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METRO WORKOUT

Horns for defence

It was an entirely new experience for PRINCE FREDERICK to observe a Maan Kombu workout



ACTIONS SPEAK… A ‘Maan Kombu’ demonstration in progress

Transmitting ideas to a neophyte is difficult. It gets worse if he can’t understand the instructor’s jargon. To be able to appreciate the nuances of ‘Maan Kombu’, I first have to buck through the language barrier. The art of w ielding Maan Kombu (deer’s horns) is a secret only Silambattam instructors know. They mostly come from villages, small towns and slums.

A. Manoharan, who is in-charge of the Chennai Corporation gym and playground at R.R. Colony, Jafferkhanpet, has taught hundreds of students but has never had someone as difficult to instruct as this reporter . I can say in my defence that it is a wholly new experience to me. Unlike instructors of internationally popular forms of martial arts I have done workouts with, Manoharan and his student Ramesh cut the talk. They just perform the art without uttering a word and I have to figure out how my body will benefit from each step. Their occasional jargon sails over my head.

An action where the horns held in both hands are swirled across the chest while moving back and forth, sideways and lifting the legs alternately, is called ‘bavala’ or a feint. During the course of the class, I learn that ‘Maan Kombu’ is an integral part of Silambattam, but is rarely used because of its deadly nature. Most of the steps are designed to block a stick attack with one horn, and attack with the other. Any serious attack with these horns can inflict mortal wounds. Horns are no longer made for this martial art and the ones in circulation belong to Silambattam instructors who got them many years ago. The ‘Maan Kombu’ set with Manoharan was handed down to him by his uncle 45 years ago. When Manoharan says they are the horns of a “surul maan”, I am not sure which animal he has in mind. Going by their shape, the horns are likely to have come from blackbucks.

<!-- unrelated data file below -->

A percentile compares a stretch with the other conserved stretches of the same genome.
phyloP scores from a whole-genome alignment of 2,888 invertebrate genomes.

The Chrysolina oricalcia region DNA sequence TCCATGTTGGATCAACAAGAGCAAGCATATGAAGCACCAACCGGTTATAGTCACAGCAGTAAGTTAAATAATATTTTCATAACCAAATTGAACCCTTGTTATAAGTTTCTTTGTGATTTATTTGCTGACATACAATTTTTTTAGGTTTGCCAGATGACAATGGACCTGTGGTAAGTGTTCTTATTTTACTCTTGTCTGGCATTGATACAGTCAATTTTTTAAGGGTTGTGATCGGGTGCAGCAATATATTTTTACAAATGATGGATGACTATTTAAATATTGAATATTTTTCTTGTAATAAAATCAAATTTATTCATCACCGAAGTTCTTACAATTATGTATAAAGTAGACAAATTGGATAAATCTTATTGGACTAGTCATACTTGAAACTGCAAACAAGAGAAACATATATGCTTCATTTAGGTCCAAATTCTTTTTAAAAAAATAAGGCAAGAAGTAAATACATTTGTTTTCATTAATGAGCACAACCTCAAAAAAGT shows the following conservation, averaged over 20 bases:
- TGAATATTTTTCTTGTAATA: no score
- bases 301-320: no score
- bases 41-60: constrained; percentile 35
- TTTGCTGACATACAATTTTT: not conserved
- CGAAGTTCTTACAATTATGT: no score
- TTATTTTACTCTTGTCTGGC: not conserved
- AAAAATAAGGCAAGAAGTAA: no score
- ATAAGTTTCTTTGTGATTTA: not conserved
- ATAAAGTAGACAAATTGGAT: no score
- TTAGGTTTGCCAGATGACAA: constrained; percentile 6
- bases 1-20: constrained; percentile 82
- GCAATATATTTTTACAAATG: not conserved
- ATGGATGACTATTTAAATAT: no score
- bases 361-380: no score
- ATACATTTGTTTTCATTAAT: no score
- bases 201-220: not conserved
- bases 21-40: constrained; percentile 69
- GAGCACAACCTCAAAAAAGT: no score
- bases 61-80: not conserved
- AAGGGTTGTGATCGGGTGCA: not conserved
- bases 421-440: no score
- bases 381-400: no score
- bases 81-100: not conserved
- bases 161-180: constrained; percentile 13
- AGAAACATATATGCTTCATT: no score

Probably because deer or antelope horns can’t be used anymore without attracting punitive action, Silambattam instruction today has done away with ‘Maan Kombu’. Even Manoharan had not used the horns for long. He had to bring the dust-covered horns from his attic for the Metro Workout.

As Ramesh swirls the stick and Manoharan fends off each attack with a deft positioning of the horns, the two present a picture of dancers in action. In villages, it is common to have games where one competitor attacks with a stick while the other tries not to give away points with these horns. Such games make great workouts, because they don’t seem like one.

For details, call Manoharan 93828 21167.

Bottomline: ’Maan Kombu’ – a beautiful art form, a good workout, but ignored for reasons of safety and conservation.

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